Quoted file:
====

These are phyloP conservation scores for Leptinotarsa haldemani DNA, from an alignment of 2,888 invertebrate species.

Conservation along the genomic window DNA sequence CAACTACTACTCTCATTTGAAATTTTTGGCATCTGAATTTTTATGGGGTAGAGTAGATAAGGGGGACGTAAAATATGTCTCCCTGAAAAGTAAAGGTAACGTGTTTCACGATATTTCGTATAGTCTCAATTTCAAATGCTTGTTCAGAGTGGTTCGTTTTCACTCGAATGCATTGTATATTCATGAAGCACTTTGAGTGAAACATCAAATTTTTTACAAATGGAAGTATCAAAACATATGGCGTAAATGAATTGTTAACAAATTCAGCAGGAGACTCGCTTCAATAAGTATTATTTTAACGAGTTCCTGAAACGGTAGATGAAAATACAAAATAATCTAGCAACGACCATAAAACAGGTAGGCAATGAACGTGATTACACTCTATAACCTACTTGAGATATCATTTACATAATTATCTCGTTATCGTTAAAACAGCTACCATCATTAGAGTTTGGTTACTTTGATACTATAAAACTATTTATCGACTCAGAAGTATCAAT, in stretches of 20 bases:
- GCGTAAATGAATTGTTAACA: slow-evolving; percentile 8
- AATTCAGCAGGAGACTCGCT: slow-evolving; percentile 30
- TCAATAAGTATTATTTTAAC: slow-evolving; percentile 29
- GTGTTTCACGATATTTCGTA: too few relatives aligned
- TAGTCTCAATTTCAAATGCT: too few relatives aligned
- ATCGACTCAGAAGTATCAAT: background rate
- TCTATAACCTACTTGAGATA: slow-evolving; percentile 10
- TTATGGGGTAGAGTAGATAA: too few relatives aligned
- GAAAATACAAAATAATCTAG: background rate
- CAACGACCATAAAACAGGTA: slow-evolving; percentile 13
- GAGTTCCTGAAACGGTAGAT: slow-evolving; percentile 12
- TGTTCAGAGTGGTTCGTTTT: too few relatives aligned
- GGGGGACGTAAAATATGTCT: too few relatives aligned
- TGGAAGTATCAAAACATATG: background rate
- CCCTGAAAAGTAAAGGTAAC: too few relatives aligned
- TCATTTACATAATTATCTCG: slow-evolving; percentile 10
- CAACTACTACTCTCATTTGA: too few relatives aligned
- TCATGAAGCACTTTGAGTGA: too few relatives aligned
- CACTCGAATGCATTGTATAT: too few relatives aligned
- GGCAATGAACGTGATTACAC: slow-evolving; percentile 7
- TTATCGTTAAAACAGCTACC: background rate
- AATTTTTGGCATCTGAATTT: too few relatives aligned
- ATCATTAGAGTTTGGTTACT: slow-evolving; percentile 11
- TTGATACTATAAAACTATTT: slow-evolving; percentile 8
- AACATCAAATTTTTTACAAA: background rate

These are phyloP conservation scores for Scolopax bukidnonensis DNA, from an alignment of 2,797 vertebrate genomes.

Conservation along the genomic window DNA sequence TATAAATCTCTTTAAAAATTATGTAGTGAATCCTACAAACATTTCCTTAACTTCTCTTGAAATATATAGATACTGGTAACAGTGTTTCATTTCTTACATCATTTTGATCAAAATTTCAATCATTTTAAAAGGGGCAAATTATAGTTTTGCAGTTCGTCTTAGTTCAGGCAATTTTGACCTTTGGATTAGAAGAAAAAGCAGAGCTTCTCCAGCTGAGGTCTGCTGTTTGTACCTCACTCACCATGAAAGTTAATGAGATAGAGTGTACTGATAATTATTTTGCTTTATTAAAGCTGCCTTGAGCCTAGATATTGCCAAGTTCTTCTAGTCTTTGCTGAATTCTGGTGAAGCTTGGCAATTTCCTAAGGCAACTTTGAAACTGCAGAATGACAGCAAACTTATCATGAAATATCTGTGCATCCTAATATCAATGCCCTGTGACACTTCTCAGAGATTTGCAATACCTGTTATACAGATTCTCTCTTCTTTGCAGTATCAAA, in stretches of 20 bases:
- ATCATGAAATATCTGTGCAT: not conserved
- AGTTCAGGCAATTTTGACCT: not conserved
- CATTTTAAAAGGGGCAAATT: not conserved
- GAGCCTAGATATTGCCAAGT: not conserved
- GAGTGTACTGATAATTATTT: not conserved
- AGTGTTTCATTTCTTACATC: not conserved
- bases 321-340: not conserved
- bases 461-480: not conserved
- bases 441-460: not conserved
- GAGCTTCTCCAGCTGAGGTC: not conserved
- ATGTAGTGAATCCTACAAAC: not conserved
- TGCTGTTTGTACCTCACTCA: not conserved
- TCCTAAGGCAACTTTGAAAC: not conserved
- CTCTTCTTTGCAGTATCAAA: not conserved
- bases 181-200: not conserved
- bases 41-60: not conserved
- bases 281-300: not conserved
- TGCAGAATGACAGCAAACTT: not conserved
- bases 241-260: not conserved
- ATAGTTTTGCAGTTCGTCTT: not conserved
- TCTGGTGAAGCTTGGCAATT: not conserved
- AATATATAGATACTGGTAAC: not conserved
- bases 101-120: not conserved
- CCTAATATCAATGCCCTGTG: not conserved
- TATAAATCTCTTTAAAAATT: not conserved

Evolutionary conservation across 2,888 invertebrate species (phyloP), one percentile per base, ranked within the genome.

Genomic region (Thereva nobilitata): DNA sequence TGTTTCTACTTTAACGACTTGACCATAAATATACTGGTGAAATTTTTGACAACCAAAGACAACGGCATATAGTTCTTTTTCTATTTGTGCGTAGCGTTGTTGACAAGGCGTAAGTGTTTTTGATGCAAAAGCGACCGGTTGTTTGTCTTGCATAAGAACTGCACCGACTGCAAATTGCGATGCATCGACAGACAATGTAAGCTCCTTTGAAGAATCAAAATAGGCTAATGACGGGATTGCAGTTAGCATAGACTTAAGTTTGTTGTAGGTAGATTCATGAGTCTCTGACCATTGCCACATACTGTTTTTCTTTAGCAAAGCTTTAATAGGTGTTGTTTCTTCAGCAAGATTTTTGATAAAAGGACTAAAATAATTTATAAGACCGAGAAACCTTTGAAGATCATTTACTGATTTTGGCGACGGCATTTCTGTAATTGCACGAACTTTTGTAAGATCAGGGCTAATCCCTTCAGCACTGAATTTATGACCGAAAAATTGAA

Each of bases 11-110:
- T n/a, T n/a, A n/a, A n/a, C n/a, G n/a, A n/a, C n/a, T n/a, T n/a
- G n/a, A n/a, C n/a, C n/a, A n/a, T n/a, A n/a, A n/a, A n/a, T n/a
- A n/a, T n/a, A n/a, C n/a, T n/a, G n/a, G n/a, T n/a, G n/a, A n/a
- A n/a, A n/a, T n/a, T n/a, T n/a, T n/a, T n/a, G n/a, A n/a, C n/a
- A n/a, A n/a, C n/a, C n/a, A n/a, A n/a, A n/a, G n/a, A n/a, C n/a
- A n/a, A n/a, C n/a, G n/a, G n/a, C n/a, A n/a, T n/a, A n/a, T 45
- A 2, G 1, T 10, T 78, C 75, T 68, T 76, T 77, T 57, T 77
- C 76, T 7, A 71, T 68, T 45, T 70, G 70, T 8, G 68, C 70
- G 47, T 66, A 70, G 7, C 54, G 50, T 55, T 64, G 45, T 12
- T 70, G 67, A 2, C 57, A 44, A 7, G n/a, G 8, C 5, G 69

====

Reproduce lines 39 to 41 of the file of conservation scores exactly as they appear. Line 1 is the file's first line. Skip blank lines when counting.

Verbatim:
- GAGCTTCTCCAGCTGAGGTC: not conserved
- ATGTAGTGAATCCTACAAAC: not conserved
- TGCTGTTTGTACCTCACTCA: not conserved